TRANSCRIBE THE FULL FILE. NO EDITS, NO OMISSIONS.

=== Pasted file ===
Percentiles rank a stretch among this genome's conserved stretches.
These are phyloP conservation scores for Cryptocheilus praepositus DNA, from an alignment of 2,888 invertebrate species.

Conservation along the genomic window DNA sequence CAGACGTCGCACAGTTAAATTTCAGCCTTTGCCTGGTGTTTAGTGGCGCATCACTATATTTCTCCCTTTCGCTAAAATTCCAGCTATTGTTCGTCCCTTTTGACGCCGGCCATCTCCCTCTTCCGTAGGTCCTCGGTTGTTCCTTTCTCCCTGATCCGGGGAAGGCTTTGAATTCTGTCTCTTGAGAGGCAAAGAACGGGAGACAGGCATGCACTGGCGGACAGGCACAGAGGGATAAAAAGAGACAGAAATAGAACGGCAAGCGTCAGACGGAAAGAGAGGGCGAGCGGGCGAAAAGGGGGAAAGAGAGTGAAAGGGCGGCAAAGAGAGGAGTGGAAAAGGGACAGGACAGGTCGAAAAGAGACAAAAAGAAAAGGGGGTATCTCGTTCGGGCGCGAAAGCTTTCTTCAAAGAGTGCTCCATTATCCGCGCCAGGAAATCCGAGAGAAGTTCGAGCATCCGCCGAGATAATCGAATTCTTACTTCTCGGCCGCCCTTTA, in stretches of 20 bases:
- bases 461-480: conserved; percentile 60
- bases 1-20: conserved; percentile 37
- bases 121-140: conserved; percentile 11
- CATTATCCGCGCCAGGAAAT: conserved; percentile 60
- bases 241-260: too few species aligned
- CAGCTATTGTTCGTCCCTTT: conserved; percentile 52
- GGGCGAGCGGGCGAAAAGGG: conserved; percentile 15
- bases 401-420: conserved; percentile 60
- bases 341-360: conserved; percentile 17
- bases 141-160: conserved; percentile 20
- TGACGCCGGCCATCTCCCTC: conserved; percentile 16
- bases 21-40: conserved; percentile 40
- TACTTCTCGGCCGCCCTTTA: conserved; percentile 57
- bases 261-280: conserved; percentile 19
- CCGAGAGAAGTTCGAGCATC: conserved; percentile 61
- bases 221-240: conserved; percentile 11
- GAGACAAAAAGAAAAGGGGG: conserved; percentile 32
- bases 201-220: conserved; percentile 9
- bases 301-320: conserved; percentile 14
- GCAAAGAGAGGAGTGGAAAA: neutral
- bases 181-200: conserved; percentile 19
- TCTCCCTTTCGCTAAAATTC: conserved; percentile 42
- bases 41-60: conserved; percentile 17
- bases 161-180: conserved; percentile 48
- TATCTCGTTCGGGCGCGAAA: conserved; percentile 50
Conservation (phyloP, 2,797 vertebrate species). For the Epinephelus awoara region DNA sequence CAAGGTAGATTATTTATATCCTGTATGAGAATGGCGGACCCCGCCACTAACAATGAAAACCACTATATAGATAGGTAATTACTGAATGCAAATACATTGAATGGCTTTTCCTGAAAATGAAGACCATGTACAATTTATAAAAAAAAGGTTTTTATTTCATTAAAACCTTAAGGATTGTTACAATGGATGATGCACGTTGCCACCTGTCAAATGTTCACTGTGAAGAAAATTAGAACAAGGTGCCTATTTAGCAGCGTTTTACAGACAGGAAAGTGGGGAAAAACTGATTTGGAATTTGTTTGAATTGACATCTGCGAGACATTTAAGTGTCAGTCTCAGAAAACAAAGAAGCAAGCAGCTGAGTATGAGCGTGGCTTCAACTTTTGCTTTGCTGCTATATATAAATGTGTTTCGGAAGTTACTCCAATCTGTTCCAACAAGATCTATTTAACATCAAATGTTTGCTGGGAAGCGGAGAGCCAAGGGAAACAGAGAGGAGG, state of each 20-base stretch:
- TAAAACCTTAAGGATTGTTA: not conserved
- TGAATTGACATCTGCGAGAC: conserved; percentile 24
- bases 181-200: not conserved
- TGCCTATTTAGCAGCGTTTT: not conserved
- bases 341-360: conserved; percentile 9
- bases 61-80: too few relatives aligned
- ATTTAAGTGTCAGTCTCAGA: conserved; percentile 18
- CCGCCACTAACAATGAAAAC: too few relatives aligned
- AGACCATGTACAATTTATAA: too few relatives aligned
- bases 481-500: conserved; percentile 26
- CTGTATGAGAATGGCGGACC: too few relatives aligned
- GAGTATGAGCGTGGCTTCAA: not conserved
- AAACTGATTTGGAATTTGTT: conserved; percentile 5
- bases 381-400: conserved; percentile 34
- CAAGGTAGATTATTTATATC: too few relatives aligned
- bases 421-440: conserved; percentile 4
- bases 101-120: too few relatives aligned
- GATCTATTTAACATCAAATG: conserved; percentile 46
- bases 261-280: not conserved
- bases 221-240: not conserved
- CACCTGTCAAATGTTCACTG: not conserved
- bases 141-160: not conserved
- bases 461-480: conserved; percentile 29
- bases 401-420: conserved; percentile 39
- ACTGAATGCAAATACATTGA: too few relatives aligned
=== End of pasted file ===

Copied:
Percentiles rank a stretch among this genome's conserved stretches.
These are phyloP conservation scores for Cryptocheilus praepositus DNA, from an alignment of 2,888 invertebrate species.

Conservation along the genomic window DNA sequence CAGACGTCGCACAGTTAAATTTCAGCCTTTGCCTGGTGTTTAGTGGCGCATCACTATATTTCTCCCTTTCGCTAAAATTCCAGCTATTGTTCGTCCCTTTTGACGCCGGCCATCTCCCTCTTCCGTAGGTCCTCGGTTGTTCCTTTCTCCCTGATCCGGGGAAGGCTTTGAATTCTGTCTCTTGAGAGGCAAAGAACGGGAGACAGGCATGCACTGGCGGACAGGCACAGAGGGATAAAAAGAGACAGAAATAGAACGGCAAGCGTCAGACGGAAAGAGAGGGCGAGCGGGCGAAAAGGGGGAAAGAGAGTGAAAGGGCGGCAAAGAGAGGAGTGGAAAAGGGACAGGACAGGTCGAAAAGAGACAAAAAGAAAAGGGGGTATCTCGTTCGGGCGCGAAAGCTTTCTTCAAAGAGTGCTCCATTATCCGCGCCAGGAAATCCGAGAGAAGTTCGAGCATCCGCCGAGATAATCGAATTCTTACTTCTCGGCCGCCCTTTA, in stretches of 20 bases:
- bases 461-480: conserved; percentile 60
- bases 1-20: conserved; percentile 37
- bases 121-140: conserved; percentile 11
- CATTATCCGCGCCAGGAAAT: conserved; percentile 60
- bases 241-260: too few species aligned
- CAGCTATTGTTCGTCCCTTT: conserved; percentile 52
- GGGCGAGCGGGCGAAAAGGG: conserved; percentile 15
- bases 401-420: conserved; percentile 60
- bases 341-360: conserved; percentile 17
- bases 141-160: conserved; percentile 20
- TGACGCCGGCCATCTCCCTC: conserved; percentile 16
- bases 21-40: conserved; percentile 40
- TACTTCTCGGCCGCCCTTTA: conserved; percentile 57
- bases 261-280: conserved; percentile 19
- CCGAGAGAAGTTCGAGCATC: conserved; percentile 61
- bases 221-240: conserved; percentile 11
- GAGACAAAAAGAAAAGGGGG: conserved; percentile 32
- bases 201-220: conserved; percentile 9
- bases 301-320: conserved; percentile 14
- GCAAAGAGAGGAGTGGAAAA: neutral
- bases 181-200: conserved; percentile 19
- TCTCCCTTTCGCTAAAATTC: conserved; percentile 42
- bases 41-60: conserved; percentile 17
- bases 161-180: conserved; percentile 48
- TATCTCGTTCGGGCGCGAAA: conserved; percentile 50
Conservation (phyloP, 2,797 vertebrate species). For the Epinephelus awoara region DNA sequence CAAGGTAGATTATTTATATCCTGTATGAGAATGGCGGACCCCGCCACTAACAATGAAAACCACTATATAGATAGGTAATTACTGAATGCAAATACATTGAATGGCTTTTCCTGAAAATGAAGACCATGTACAATTTATAAAAAAAAGGTTTTTATTTCATTAAAACCTTAAGGATTGTTACAATGGATGATGCACGTTGCCACCTGTCAAATGTTCACTGTGAAGAAAATTAGAACAAGGTGCCTATTTAGCAGCGTTTTACAGACAGGAAAGTGGGGAAAAACTGATTTGGAATTTGTTTGAATTGACATCTGCGAGACATTTAAGTGTCAGTCTCAGAAAACAAAGAAGCAAGCAGCTGAGTATGAGCGTGGCTTCAACTTTTGCTTTGCTGCTATATATAAATGTGTTTCGGAAGTTACTCCAATCTGTTCCAACAAGATCTATTTAACATCAAATGTTTGCTGGGAAGCGGAGAGCCAAGGGAAACAGAGAGGAGG, state of each 20-base stretch:
- TAAAACCTTAAGGATTGTTA: not conserved
- TGAATTGACATCTGCGAGAC: conserved; percentile 24
- bases 181-200: not conserved
- TGCCTATTTAGCAGCGTTTT: not conserved
- bases 341-360: conserved; percentile 9
- bases 61-80: too few relatives aligned
- ATTTAAGTGTCAGTCTCAGA: conserved; percentile 18
- CCGCCACTAACAATGAAAAC: too few relatives aligned
- AGACCATGTACAATTTATAA: too few relatives aligned
- bases 481-500: conserved; percentile 26
- CTGTATGAGAATGGCGGACC: too few relatives aligned
- GAGTATGAGCGTGGCTTCAA: not conserved
- AAACTGATTTGGAATTTGTT: conserved; percentile 5
- bases 381-400: conserved; percentile 34
- CAAGGTAGATTATTTATATC: too few relatives aligned
- bases 421-440: conserved; percentile 4
- bases 101-120: too few relatives aligned
- GATCTATTTAACATCAAATG: conserved; percentile 46
- bases 261-280: not conserved
- bases 221-240: not conserved
- CACCTGTCAAATGTTCACTG: not conserved
- bases 141-160: not conserved
- bases 461-480: conserved; percentile 29
- bases 401-420: conserved; percentile 39
- ACTGAATGCAAATACATTGA: too few relatives aligned